Daratumumab was granted Orphan Drug Status by the European Medicines Agency in July 2013 for the treatment of plasma cell myeloma. On 20 May 2015, Janssen announced plans to submit a Biologics License Application (BLA) to the European Medicines Agency (EMA) and US Food and Drug Administration (FDA) for daratumumab this year, based on these MMY2002 data.
In August 2012, Janssen Biotech, Inc. and Genmab entered an agreement which granted Janssen an exclusive license to develop, manufacture, and commercialise daratumumab. Janssen is currently the sponsor of all but one study globally.
About Multiple Myeloma
Multiple myeloma (MM) is an incurable blood cancer that starts in the bone marrow and is characterised by an excessive proliferation of plasma cells. MM is the second most common form of blood cancer, with around 39,000 new cases in Europe in 2012. MM most commonly affects people over the age of 65 and is more common in men than in women. Across Europe, five-year survival rates are 23 percent to 47 percent of people diagnosed. 25 percent of patients with MM will die within one year of diagnosis., Although treatment may result in remission, unfortunately patients will most likely relapse as there is currently no cure. While some patients with MM have no symptoms at all, most patients are diagnosed due to symptoms which can include bone problems, low blood counts, calcium elevation, kidney problems or infections.
Daratumumab is an investigational human IgG1K monoclonal antibody (mAb) that binds with high affinity to CD38 on the surface of multiple myeloma cells, inducing rapid tumour cell death through diverse mechanisms of action. Daratumumab is in Phase 3 clinical development for multiple myeloma.
The Janssen Pharmaceutical Companies of Johnson & Johnson are dedicated to addressing and solving the most important unmet medical needs of our time, including oncology (e.g. multiple myeloma and prostate cancer), immunology (e.g. psoriasis), neuroscience (e.g. schizophrenia, dementia and pain), infectious disease (e.g. HIV/AIDS, hepatitis C and tuberculosis), and cardiovascular and metabolic diseases (e.g. diabetes). Driven by our commitment to patients, we develop sustainable, integrated healthcare solutions by working side-by-side with healthcare stakeholders, based on partnerships of trust and transparency. More information can be found on http://www.janssen-emea.com. Follow us on http://www.twitter.com/janssenEMEA for our latest news.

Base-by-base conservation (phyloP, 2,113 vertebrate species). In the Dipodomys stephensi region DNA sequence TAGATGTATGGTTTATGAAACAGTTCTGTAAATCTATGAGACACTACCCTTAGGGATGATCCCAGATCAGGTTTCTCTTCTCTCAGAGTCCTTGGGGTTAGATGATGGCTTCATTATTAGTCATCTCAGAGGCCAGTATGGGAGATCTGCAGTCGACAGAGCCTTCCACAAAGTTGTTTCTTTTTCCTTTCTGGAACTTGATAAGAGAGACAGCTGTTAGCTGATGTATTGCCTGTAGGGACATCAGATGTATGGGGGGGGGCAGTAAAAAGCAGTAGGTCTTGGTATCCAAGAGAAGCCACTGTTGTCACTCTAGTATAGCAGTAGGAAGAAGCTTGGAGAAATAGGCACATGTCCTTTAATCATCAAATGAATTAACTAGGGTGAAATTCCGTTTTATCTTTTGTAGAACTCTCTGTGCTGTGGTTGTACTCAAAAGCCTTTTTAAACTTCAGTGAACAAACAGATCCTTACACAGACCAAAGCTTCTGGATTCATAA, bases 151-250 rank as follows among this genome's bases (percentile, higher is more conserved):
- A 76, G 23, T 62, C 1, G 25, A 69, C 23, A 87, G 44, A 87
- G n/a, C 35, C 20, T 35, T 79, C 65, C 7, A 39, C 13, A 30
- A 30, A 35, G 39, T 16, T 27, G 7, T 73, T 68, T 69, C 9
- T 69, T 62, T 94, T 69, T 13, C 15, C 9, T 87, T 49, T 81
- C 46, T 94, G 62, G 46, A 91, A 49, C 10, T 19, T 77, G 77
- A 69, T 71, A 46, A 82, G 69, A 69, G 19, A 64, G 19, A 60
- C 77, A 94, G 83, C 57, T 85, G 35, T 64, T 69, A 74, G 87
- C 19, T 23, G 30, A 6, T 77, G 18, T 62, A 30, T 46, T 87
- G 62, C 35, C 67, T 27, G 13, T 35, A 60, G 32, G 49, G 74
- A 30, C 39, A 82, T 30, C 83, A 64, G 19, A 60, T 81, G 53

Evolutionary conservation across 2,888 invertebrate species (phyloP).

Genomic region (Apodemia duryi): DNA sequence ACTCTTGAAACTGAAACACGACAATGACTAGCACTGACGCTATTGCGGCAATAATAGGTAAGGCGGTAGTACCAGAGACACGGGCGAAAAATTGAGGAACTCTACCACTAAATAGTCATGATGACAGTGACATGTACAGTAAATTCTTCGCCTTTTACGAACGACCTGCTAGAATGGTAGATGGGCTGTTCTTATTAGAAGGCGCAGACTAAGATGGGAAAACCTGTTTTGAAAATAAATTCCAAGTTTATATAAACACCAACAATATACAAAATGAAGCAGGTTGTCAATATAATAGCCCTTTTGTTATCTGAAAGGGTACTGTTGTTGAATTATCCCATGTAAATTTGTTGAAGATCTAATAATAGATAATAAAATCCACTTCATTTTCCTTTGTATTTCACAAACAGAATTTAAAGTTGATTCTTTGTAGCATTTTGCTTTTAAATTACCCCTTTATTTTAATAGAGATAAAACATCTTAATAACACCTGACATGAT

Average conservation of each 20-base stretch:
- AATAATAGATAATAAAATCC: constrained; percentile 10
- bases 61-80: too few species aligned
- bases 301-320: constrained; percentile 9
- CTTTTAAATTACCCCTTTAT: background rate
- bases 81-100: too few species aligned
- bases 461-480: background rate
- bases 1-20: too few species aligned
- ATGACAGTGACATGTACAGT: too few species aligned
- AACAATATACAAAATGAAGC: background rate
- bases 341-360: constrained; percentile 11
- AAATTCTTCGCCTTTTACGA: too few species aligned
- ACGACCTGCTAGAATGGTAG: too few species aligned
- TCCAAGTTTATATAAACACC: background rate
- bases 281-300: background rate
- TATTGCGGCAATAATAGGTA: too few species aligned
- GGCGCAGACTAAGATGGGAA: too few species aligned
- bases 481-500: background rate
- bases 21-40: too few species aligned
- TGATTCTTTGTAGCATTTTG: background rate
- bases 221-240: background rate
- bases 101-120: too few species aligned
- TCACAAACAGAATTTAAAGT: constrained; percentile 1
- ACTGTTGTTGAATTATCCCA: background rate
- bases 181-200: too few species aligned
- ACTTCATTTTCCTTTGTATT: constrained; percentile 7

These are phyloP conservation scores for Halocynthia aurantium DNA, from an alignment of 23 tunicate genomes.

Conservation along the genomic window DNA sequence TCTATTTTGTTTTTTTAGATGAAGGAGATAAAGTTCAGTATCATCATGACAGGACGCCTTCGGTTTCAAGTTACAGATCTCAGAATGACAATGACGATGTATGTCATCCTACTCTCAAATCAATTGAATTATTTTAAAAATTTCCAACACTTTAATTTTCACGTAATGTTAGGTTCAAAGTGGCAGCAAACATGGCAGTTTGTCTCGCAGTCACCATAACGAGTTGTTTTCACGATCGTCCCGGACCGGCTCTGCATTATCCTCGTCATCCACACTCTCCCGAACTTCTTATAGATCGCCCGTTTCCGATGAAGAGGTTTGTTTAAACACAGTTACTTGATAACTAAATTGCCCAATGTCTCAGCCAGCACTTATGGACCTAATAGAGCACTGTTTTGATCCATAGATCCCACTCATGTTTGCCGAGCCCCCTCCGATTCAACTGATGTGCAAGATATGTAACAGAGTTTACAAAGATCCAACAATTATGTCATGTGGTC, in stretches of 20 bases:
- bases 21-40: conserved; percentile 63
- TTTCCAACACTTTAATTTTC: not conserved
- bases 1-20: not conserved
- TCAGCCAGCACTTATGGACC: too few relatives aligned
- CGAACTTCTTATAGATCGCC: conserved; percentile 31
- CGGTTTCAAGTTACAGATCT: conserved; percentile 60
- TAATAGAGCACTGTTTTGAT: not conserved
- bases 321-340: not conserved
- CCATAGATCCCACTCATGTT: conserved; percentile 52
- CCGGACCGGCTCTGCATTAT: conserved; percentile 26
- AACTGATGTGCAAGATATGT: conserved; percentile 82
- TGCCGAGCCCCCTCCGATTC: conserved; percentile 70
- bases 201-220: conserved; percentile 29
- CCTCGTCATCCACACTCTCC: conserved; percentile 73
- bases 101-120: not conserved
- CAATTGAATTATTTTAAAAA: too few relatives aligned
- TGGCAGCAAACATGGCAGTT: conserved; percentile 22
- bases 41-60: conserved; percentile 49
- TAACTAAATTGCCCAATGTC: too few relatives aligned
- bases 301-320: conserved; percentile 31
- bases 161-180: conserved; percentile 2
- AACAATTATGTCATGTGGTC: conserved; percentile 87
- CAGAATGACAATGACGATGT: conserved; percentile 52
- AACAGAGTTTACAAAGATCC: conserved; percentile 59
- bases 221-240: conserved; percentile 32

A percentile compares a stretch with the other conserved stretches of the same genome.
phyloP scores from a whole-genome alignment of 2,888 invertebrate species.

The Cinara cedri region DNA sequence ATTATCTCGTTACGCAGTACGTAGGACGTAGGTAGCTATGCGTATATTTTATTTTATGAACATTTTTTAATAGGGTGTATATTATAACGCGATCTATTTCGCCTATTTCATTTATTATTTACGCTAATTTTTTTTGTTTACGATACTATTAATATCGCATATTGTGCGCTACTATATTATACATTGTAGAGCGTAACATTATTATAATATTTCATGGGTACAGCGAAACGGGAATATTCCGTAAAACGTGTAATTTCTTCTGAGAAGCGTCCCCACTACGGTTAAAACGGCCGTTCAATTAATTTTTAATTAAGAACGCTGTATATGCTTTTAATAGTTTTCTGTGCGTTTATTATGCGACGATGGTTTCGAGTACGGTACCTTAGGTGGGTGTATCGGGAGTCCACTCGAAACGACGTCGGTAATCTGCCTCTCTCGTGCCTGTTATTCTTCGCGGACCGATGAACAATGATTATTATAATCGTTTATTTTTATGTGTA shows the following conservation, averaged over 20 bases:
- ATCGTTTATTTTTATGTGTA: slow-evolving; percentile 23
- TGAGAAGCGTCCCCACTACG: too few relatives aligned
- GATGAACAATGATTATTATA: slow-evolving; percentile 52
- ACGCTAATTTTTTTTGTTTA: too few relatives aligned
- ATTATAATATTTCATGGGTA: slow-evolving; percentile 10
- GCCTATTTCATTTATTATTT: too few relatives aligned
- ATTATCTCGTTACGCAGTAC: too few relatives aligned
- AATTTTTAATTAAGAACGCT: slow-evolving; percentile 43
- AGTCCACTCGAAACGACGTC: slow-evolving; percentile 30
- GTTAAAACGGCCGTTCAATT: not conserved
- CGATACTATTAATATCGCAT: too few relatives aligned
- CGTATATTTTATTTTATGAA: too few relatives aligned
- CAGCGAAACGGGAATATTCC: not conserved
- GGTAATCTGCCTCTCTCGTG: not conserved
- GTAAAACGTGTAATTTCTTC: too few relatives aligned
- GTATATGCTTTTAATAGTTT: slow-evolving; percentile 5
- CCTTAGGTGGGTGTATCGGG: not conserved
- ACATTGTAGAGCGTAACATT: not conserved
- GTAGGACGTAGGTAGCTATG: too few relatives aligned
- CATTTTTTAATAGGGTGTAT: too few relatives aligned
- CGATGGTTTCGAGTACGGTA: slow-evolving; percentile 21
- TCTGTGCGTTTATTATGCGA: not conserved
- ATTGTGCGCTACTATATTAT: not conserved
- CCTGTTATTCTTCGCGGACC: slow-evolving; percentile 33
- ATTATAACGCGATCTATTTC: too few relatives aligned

Janssen Pharmaceutical NV, Janssen Research & Development, LLC, Janssen Biotech, Inc., and Janssen-Cilag International NV are part of the Janssen Pharmaceutical Companies of Johnson & Johnson.
Janssen in Oncology
In oncology, our goal is to fundamentally alter the way cancer is understood, diagnosed and managed, reinforcing our commitment to the patients who inspire us. In looking to find innovative ways to address the cancer challenge, our primary efforts focus on several treatment and prevention solutions. These include a focus on hematologic malignancies, prostate cancer and lung cancer; cancer interception with the goal of developing products that interrupt the carcinogenic process; biomarkers that may help guide targeted, individualised use of our therapies; as well as safe and effective identification and treatment of early changes in the tumour microenvironment.
This press release contains "forward-looking statements" as defined in the Private Securities Litigation Reform Act of 1995 regarding product development. The reader is cautioned not to rely on these forward-looking statements. These statements are based on current expectations of future events. If underlying assumptions prove inaccurate or known or unknown risks or uncertainties materialise, actual results could vary materially from the expectations and projections of any of the Janssen Pharmaceutical Companies and/or Johnson & Johnson. Risks and uncertainties include, but are not limited to: challenges and uncertainties inherent in new product development, including the uncertainty of clinical success and of obtaining regulatory approvals; competition, including technological advances, new products and patents attained by competitors; challenges to patents; changes to applicable laws and regulations, including global health care reforms; and trends toward health care cost containment. A further list and description of these risks, uncertainties and other factors can be found in Johnson & Johnson's Annual Report on Form 10-K for the fiscal year ended December 28, 2014, including in Exhibit 99 thereto, and the company's subsequent filings with the Securities and Exchange Commission. Copies of these filings are available online at http://www.sec.gov, http://www.jnj.com or on request from Johnson & Johnson. None of the Janssen Pharmaceutical Companies or Johnson & Johnson undertake to update any forward-looking statement as a result of new information or future events or developments.
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SOURCE Janssen-Cilag International NV